The African World Heritage Day is an opportunity to celebrate, in Africa and around the world, the cultural heritage, but it is also an opportunity to raise awareness about the urgent need to protect and safeguard endangered African heritage.
Despite the richness of Africa’s heritage, Africa remains underrepresented on the World Heritage List, yet accounts for 42 % of all listings on the List of World Heritage in Danger. More encouragingly, it represents a large part of the listings on the Memory of the World Register, which focuses more strongly on documentary heritage.
The Manuscripts of Mali
Over the last years the ancient city of Timbuktu has been frequent media attention for crimes not only against people, but also against Mali’s cultural heritage. During the occupation of northern Mali, extremists destroyed cultural heritage sites and set ablaze the Library of Timbuktu, burning around 4500 manuscripts and with it an important piece of Mali’s history. Already during the Jidhadist occupation, thousands of manuscripts had been transported in secret to Bamako, in the now famous rescue operation organised by the Timbuktu librarian Abdel Kader Haidara. Some librarians chose not to take part in the rescue mission, but instead chose to hide their precious manuscripts in secret desert hiding spaces around Timbuktu.
UNESCO formed a working group in response to Mali’s emergency situation, with IFLA represented by former President Ellen Tise. The group formulated an action plan to rebuild Timbuktu’s cultural heritage, with IFLA focussing on guarantee the safekeeping of written cultural heritage, as well as the restoration and adequate training for the cultural custodians in Mali. Today The British Library, through the Endangered Archives Programme, and in partnership with the Hill Museum and Manuscript Library in Minnesota, USA, are undertaking the digitisation of the libraries in Timbuktu.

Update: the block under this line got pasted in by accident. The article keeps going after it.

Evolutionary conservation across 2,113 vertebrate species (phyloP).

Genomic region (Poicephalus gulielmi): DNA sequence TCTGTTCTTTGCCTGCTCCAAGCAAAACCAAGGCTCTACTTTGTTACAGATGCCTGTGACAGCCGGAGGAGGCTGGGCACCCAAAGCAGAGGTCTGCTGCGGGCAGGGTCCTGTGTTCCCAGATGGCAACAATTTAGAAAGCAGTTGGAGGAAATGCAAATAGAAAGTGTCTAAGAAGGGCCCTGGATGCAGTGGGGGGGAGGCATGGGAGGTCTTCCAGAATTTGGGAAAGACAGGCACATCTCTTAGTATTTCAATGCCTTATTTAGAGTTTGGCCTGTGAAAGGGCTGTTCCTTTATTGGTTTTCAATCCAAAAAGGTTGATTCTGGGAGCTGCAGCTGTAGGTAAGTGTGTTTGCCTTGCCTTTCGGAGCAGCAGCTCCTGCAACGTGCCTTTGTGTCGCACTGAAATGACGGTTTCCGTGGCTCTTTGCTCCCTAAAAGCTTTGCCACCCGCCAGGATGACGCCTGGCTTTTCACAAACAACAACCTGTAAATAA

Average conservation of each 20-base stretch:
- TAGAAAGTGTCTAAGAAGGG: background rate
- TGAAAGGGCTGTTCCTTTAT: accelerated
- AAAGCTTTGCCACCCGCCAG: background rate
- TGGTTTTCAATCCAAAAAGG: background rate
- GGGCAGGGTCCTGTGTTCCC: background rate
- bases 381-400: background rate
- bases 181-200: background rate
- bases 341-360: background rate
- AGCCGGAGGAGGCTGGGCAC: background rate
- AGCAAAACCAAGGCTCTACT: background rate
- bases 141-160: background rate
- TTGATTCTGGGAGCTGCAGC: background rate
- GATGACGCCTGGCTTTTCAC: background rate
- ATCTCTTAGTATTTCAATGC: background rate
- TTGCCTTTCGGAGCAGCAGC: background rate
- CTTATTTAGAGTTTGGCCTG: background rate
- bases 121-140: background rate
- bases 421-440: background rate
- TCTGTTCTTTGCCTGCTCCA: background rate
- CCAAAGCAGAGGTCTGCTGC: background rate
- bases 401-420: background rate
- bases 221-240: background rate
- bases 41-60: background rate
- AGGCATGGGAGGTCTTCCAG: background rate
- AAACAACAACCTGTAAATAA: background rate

The IFLA Strategic Programme on Preservation and Conservation (PAC) was officially created during the IFLA annual conference in Nairobi in 1984 . The PAC Programme has one major goal: to ensure that library and archive materials, published and unpublished, in all formats, will be preserved in accessible form for as long as possible.
There are two PAC Centres in Africa: the South Africa PAC Centre located at the National Library of South Africa, and the Cameroon PAC Centre located at CERDOTOLA (the International Centre for research and documentation on African traditions and languages). The two PAC centres have a wide range of expertise concerning preservation and conservation as well as safeguarding cultural heritage. The centres host events, trainings and workshops and support librarians and others on preservation of documentary cultural heritage.
Cultural heritage both tangible and intangible, natural and cultural, and consisting of both movable and immovable assets inherited from the past, is of extremely high value for the present and the future of communities. Access, preservation, and education around cultural heritage are essential for the evolution of peoples and their cultures. The preservation and restoration of cultural heritage has always been a priority for IFLA, as a key element of the contribution of libraries to humanity.